Mother of the Year - 405 Magazine

Mother of the Year


JUDGE IF YOU MUST, BUT MY FAMILY HAS BEEN TAKEN IN BY "HERE COMES HONEY BOO BOO," TLC’s 60-minute train wreck. In one episode, Honey Boo Boo’s mother, June, prepares “sketti” for the rest of her brood, making sketti sauce from microwaved margarine and ketchup. We also learn that one of June’s daughters only brushes her teeth on “special occasions.”

Thank you, Mama June, for inching me ever closer to Mother of the Year.

While the better part of motherhood requires on-the-job training, June reminds me that a steady – not to be confused with sketti – TV diet throughout my formative years has actually taught me a lot about motherhood from TV moms. (Bully for the therapist who gets to fix my kids.)

Arguably the patron saint of TV moms, June Cleaver (Barbara Billingsley) has done more to distort the perception of motherhood than any of her peers. She wore a dress, pearls and heels at all times, yet her baseboards never needed scrubbing. It’s unclear how she developed her finely tuned BS-meter, but it served her well when it came to shielding Wally and the Beav from the high jinks of one Eddie Haskell.

I bonded early with Shirley Partridge (Shirley Jones), whom I’d identified as my mother-in-law-to-be since I had firm plans to marry David Cassidy; unfortunately, David Cassidy’s plans weren’t as solid. Shirley was a pop-singing matriarch who drove a psychedelic bus: pump up the cool factor. Her only flaw was Reuben Kincaid. Oh, and that other elephant in the room, Danny Bonaduce.

Once Greg Brady became my intended fiancé, I studied Carol Brady (Florence Henderson) in earnest. Motherhood transformed her from being downright matronly to over-the-top hip with a shag haircut and plaid bellbottoms. With six kids under her platform-soled foot, Carol ran a tight ship, even if it was Alice who did most of the heavy lifting and lunch packing. Carol never dreamed of abandoning her maternal lot in life for something more inviting. If Carol had better prospects, she kept them to herself. Even when Mike got the perm.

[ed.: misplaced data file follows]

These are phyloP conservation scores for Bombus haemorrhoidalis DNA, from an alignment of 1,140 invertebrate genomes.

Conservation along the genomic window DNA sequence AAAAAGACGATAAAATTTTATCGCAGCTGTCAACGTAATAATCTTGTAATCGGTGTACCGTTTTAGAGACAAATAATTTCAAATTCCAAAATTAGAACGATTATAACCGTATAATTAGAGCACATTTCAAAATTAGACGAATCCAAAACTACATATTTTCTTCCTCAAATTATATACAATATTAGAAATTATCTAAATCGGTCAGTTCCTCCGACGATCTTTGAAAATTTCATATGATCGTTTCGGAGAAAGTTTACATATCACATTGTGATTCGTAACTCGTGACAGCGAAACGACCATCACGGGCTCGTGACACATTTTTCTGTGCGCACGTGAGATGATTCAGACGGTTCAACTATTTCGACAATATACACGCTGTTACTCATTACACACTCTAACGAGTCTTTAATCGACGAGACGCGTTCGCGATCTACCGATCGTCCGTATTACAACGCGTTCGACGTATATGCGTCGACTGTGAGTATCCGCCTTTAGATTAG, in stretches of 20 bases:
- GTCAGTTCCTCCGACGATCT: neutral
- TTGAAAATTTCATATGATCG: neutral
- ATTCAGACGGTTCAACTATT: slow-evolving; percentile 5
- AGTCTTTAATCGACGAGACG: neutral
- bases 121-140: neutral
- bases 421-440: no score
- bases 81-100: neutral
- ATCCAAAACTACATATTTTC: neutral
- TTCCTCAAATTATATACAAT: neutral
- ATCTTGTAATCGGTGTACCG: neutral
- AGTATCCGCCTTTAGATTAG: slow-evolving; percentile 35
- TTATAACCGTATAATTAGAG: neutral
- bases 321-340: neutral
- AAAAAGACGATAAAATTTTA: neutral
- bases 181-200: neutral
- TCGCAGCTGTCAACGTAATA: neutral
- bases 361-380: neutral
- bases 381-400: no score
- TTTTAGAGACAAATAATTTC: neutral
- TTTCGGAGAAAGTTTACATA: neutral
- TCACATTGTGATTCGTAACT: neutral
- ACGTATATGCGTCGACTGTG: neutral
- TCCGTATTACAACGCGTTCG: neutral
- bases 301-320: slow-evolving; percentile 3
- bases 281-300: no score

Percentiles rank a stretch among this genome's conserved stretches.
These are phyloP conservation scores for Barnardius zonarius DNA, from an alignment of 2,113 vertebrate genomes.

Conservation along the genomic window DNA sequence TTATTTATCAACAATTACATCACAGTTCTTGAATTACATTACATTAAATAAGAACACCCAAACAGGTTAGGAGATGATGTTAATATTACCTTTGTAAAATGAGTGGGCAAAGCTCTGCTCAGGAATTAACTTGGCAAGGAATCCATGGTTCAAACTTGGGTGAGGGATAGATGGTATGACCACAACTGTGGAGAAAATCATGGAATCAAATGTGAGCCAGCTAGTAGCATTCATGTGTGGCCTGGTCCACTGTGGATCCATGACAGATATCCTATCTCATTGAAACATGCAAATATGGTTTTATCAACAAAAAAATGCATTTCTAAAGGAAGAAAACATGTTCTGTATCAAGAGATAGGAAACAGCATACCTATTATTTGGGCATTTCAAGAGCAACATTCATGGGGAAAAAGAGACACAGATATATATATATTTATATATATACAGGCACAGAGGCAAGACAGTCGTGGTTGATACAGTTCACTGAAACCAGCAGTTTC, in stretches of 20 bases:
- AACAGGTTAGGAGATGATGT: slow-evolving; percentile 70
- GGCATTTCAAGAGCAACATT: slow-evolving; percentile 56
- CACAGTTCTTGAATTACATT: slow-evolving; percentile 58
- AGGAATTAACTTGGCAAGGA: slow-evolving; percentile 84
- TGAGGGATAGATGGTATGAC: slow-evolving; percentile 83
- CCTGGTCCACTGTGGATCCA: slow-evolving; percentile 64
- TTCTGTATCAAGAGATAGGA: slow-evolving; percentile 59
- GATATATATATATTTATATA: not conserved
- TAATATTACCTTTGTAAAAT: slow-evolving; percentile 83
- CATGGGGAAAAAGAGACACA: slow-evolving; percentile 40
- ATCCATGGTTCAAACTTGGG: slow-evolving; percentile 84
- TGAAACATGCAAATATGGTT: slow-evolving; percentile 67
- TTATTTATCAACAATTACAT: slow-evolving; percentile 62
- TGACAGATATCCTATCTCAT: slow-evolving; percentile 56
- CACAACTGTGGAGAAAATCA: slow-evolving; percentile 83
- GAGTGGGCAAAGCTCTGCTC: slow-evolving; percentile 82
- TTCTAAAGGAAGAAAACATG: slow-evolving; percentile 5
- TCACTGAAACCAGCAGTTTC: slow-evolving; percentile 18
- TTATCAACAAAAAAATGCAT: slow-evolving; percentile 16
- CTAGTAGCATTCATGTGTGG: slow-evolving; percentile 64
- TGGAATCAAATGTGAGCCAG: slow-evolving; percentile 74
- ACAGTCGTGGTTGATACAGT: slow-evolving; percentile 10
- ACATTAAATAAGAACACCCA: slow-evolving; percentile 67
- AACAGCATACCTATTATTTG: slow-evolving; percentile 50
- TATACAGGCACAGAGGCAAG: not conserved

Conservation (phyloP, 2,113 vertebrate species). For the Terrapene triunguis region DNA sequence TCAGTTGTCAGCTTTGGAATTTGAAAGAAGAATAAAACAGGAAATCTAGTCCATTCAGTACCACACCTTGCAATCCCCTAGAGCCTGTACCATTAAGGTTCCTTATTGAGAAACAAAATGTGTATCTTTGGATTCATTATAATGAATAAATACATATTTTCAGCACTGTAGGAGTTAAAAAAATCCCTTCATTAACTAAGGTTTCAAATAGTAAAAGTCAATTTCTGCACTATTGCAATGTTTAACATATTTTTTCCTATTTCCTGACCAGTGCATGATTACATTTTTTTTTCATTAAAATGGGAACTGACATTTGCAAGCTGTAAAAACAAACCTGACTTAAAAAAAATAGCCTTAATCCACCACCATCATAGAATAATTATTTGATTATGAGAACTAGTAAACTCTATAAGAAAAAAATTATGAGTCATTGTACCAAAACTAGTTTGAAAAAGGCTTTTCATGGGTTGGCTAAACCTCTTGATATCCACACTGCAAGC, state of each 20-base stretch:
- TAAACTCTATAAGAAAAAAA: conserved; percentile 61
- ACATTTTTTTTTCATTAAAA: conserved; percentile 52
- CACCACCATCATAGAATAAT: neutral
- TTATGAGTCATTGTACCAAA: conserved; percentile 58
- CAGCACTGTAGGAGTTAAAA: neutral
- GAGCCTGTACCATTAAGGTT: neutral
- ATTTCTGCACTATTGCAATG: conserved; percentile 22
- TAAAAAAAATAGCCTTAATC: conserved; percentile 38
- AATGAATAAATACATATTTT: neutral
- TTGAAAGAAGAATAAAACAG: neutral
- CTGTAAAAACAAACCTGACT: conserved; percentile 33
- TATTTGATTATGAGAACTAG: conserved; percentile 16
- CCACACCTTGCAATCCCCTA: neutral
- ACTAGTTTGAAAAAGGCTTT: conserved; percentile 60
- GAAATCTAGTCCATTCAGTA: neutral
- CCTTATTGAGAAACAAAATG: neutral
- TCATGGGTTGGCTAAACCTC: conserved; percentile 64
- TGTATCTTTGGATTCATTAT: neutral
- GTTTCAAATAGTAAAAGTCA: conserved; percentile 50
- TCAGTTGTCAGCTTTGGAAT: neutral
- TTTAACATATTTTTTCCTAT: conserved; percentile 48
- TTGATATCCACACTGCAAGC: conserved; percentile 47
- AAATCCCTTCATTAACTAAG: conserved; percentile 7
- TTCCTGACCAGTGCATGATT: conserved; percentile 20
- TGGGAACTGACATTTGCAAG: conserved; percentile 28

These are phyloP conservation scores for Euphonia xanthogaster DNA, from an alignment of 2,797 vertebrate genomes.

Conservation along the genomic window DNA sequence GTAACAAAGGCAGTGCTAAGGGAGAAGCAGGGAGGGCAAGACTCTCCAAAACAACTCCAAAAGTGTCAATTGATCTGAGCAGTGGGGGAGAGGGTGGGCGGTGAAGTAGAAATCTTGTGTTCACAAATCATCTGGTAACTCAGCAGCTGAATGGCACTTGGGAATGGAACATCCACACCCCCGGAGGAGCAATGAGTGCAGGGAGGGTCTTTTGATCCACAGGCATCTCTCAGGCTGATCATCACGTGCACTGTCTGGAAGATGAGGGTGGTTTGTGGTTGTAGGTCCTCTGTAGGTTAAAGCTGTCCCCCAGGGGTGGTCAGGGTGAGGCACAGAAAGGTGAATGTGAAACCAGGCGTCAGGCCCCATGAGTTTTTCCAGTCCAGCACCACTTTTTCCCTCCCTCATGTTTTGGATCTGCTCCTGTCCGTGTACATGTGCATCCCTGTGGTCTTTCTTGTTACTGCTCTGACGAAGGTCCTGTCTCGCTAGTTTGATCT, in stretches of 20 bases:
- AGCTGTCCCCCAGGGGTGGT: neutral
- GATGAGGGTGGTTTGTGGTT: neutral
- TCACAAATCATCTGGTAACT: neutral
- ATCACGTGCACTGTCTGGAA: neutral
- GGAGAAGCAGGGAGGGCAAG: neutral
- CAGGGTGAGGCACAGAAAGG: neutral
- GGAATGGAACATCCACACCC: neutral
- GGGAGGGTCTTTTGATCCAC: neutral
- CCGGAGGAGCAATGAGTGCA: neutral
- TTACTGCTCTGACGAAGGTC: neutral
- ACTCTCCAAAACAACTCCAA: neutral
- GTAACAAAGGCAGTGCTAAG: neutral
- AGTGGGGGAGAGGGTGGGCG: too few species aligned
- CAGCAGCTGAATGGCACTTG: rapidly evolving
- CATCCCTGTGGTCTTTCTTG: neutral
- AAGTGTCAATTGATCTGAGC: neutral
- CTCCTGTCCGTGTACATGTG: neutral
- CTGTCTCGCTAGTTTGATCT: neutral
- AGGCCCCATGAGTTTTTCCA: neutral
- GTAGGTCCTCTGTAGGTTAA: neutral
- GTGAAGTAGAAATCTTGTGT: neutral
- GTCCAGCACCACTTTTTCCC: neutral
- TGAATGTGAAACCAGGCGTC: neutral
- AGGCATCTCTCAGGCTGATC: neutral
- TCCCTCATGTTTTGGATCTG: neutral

What made Samantha Stephens (Elizabeth Montgomery) a great mom? In a word: restraint. Despite having the sorcery to send (either) Darrin to parts unknown, Samantha always kept her cool. A lot of moms might be tempted to brag about it if their kids could magically move their toys around the room, but Samantha remained low-key about her kids’ supernatural abilities. It was much more fun to let Gladys Kravitz figure it out on her own.

Among the last of the wholesome TV moms is Marion Cunningham (Marion Ross). Mrs. C is the kind of lovely, yet complex, person who can’t help raising nice kids like Richie and Joanie. Don’t forget, though, that she was also the mother of Chuck, the oldest of the Cunningham children, who just “went away” one day, never to return or even come up in conversation again. Mrs. C never looked back. In fact, Chuck’s exit made more room for Fonzie, who eventually moved in and became her dance partner.

According to the Peg Bundy School of Motherhood, being a mom is sometimes inconvenient – like when kids are around. Peg (the first true antidote to June Cleaver) can’t be bothered with the mundane details of feeding or raising her children or maintaining a household. But what’s funny about Peg (Katey Sagal) is that there’s really nothing maternal about Peg, and no one seems to mind.

Enter Betty Draper (January Jones), my favorite TV mom and something of an amalgam of several TV moms. Like June Cleaver, Betty is a snappy dresser and well coiffed. Like Shirley Partridge, Betty suffers creepy, adolescent boys (Shirley +Danny; Betty + Glen) for reasons unknown. It’s very probable that, had the young Fonz shown up on her doorstep, Betty would have taken him in.

Oddly, Betty Draper shares many traits with Peg Bundy. She enjoys a drink (or five) during the day. She’s never far from her smokes. Betty is often irked by the existence of children (thank God they have a TV) and lacks maternal warmth – or any warmth, for that matter. When young Sally Draper scampers into the kitchen with a dry cleaning bag over her head, Betty admonishes her daughter that she will be a very sorry young lady if the clothes from the dry cleaning bag are now on the floor of her closet.

Oh, Betty Draper – at least the kids always know where you stand.